The irrationality of it all

One glaring hole in these concerns is that drugs tend to cost more than candy—for example, edible marijuana costs about a dollar or two per serving.

Fentanyl is significantly more expensive. It’s not unreasonable to wonder what a fentanyl dealer’s overall goal might be in passing the drug off as candy. The idea that a school-age child would go from being an accidental fentanyl user to a paying addict is far-fetched.

Of course, the villains of contemporary legends cannot be expected to behave rationally. Ask why gang members try to kill motorists who flash their headlights at them — an urban legend from the 1980s — and the answer is likely to be, “That kind of sadistic person. It might not make sense for someone to give a small child a brightly colored opioid pill or THC-filled candy, but it’s not impossible, right? This argument is believed to justify sounding the alarm.

There is often a grain of truth in these fears. Of course, fentanyl is a dangerous drug. But American history is full of witches, immigrants, drugs, conspiracies, etc. can also be read as a long list of related fears. These fears appear as a reflection of current social changes. Yes, things are always changing and that can always scare some people. But it is also true that, in retrospect, these fears are usually exaggerated.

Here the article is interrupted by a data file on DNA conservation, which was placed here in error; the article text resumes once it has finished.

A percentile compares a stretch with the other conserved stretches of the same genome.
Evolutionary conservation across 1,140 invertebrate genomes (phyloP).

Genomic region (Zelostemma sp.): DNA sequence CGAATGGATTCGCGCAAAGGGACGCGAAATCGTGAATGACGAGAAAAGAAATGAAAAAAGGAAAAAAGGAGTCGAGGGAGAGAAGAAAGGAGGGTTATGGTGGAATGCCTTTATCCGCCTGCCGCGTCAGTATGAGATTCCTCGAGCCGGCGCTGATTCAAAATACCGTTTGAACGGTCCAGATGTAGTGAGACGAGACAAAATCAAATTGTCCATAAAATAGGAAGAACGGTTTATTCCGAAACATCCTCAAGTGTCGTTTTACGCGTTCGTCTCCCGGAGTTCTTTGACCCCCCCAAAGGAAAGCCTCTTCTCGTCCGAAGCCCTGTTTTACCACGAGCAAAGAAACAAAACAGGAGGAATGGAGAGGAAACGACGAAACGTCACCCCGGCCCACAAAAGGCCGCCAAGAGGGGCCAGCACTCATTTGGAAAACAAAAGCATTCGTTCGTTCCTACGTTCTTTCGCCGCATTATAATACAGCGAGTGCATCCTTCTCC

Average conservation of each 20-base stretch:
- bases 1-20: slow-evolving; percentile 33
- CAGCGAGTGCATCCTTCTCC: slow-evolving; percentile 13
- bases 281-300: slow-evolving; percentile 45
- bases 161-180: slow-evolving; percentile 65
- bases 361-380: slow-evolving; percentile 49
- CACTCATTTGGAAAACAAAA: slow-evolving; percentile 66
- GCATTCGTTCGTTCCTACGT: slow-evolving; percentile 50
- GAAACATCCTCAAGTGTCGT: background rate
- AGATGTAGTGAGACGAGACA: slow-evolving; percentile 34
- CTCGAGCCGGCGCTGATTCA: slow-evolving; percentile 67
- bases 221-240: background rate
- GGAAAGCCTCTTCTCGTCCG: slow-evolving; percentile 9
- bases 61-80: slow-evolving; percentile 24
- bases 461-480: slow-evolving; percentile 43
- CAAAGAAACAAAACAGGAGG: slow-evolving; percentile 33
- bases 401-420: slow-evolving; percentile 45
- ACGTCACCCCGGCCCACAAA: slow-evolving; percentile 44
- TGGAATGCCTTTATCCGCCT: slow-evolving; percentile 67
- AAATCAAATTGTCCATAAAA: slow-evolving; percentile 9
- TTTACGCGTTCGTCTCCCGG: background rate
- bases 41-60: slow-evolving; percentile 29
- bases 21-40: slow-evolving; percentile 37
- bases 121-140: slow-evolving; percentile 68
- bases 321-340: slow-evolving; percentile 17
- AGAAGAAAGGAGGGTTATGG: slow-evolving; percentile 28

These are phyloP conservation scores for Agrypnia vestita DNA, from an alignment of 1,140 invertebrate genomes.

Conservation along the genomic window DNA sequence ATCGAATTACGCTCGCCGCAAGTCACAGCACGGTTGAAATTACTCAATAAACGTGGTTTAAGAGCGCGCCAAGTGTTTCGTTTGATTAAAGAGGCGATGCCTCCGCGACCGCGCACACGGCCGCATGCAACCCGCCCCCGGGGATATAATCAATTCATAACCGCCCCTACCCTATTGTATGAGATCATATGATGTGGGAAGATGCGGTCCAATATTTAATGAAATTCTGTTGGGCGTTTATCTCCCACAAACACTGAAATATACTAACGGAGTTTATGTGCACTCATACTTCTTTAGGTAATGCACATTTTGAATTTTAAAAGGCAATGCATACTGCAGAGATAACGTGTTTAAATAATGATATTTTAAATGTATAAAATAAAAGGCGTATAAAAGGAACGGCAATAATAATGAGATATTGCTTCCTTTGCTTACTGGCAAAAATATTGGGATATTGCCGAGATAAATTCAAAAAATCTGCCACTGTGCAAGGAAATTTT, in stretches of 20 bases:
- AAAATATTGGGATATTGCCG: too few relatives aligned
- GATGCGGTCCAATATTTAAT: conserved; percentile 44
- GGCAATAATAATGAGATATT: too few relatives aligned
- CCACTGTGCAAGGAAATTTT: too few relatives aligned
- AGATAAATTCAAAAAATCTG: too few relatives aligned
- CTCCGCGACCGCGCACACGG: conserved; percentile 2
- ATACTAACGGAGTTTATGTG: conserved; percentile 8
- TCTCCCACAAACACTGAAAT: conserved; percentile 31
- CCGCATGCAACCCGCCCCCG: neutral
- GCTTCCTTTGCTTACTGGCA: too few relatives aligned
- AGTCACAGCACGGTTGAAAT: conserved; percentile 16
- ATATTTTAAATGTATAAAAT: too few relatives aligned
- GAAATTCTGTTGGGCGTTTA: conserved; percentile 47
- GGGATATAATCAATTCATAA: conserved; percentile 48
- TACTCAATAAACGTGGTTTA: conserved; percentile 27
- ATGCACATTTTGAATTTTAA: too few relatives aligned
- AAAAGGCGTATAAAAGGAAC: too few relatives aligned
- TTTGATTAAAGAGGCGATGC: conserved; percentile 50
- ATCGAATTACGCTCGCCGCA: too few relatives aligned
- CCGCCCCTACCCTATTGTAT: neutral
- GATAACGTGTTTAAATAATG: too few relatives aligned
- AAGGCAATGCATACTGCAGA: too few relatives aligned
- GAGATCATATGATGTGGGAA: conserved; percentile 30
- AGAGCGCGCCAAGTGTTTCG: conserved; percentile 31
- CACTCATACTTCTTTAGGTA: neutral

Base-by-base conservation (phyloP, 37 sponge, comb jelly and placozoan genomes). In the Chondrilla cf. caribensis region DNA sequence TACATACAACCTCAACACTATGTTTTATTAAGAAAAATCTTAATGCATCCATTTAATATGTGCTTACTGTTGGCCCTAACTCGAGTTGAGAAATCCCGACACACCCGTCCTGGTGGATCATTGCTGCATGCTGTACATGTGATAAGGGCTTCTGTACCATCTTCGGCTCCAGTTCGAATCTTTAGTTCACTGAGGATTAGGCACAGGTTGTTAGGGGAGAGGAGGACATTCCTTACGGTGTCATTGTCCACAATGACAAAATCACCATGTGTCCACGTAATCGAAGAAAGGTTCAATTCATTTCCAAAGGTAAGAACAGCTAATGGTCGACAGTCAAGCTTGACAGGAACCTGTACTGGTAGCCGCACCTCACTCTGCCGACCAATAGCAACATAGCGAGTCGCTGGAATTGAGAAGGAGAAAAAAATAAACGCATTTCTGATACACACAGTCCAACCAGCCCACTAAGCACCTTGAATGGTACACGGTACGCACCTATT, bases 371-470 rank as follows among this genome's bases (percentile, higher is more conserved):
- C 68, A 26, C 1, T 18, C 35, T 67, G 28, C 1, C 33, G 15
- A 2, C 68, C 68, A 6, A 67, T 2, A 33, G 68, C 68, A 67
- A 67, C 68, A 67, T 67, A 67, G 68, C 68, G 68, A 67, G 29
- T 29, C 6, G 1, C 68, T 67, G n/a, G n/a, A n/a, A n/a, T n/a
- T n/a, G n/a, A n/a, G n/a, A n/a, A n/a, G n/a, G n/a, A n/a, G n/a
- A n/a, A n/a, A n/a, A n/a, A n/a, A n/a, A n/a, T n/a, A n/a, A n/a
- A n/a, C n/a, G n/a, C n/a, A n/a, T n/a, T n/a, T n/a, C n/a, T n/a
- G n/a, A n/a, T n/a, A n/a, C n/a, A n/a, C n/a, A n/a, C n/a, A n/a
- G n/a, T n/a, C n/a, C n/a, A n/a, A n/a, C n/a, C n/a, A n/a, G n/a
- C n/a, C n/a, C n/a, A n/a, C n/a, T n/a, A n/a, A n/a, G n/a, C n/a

What appears to be new in describing rainbow fentanyl as a Halloween hazard is the willingness of major political figures and media outlets to spread the warnings. Most past claims of Halloween sadism lack such prominent spokespeople.

But at a time when many news outlets seem intent on keeping their audiences by scaring them, and when increased political polarization has stalled efforts to develop workable social policies, calls to protect our children from the threats of drug dealers take us back to Halloween: offers new ways to scare people.

This article has been republished by The Conversation under a Creative Commons license. Read the original article here: